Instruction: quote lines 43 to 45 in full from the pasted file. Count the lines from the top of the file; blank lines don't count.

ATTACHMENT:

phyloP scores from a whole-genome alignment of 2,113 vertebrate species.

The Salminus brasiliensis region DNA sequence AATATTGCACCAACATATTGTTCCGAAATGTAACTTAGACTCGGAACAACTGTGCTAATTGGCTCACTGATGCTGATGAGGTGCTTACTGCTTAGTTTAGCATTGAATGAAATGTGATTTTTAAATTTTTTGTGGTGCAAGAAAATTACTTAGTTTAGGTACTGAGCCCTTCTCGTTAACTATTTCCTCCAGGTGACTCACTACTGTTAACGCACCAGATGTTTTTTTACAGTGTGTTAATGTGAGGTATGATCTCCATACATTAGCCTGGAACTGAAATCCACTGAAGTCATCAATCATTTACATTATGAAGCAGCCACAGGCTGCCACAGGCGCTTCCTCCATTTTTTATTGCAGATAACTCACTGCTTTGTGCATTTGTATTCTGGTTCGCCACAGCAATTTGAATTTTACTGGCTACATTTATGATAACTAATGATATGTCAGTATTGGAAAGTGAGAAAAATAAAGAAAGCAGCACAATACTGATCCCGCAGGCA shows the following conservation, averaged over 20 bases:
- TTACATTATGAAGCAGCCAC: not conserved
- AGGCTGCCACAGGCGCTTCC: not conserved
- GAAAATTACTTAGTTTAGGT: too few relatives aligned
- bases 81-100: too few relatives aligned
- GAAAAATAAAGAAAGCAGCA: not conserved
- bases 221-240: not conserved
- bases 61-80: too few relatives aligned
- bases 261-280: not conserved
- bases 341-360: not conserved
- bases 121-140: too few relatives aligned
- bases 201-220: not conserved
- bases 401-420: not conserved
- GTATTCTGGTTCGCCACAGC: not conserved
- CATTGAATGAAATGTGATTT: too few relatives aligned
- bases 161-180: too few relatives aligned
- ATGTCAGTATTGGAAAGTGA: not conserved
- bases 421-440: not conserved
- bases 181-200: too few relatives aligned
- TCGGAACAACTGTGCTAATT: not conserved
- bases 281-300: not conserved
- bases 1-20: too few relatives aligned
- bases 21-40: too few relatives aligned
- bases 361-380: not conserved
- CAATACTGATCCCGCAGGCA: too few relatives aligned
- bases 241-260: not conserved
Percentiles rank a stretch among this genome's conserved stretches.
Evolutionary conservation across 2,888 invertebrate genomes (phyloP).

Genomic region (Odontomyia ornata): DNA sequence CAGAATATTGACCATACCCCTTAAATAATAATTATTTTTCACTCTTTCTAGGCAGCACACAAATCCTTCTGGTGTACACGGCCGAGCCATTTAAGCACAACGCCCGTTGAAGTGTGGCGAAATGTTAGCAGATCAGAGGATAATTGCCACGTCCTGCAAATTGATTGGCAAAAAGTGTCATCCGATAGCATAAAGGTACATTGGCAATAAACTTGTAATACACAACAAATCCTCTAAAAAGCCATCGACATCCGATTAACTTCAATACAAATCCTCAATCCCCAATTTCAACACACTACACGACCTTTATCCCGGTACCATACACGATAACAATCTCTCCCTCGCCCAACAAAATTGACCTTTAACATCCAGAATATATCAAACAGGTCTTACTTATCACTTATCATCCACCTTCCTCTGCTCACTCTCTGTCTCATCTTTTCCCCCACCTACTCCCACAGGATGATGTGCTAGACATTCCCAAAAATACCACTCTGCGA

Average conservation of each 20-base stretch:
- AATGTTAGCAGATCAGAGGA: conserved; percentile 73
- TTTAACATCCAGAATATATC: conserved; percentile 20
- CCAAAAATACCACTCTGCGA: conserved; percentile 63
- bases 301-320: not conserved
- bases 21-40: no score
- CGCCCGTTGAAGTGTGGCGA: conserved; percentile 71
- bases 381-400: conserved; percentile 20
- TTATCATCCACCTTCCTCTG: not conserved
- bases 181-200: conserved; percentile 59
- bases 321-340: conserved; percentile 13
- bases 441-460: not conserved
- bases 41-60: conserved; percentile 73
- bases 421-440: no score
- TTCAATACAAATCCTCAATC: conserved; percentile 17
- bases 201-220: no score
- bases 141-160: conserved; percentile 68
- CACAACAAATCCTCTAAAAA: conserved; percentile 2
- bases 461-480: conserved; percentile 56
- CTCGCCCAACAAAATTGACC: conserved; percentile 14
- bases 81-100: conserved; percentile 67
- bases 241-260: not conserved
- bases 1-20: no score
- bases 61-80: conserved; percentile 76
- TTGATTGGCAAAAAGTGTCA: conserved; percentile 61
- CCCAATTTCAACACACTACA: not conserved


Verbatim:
- bases 41-60: conserved; percentile 73
- bases 421-440: no score
- TTCAATACAAATCCTCAATC: conserved; percentile 17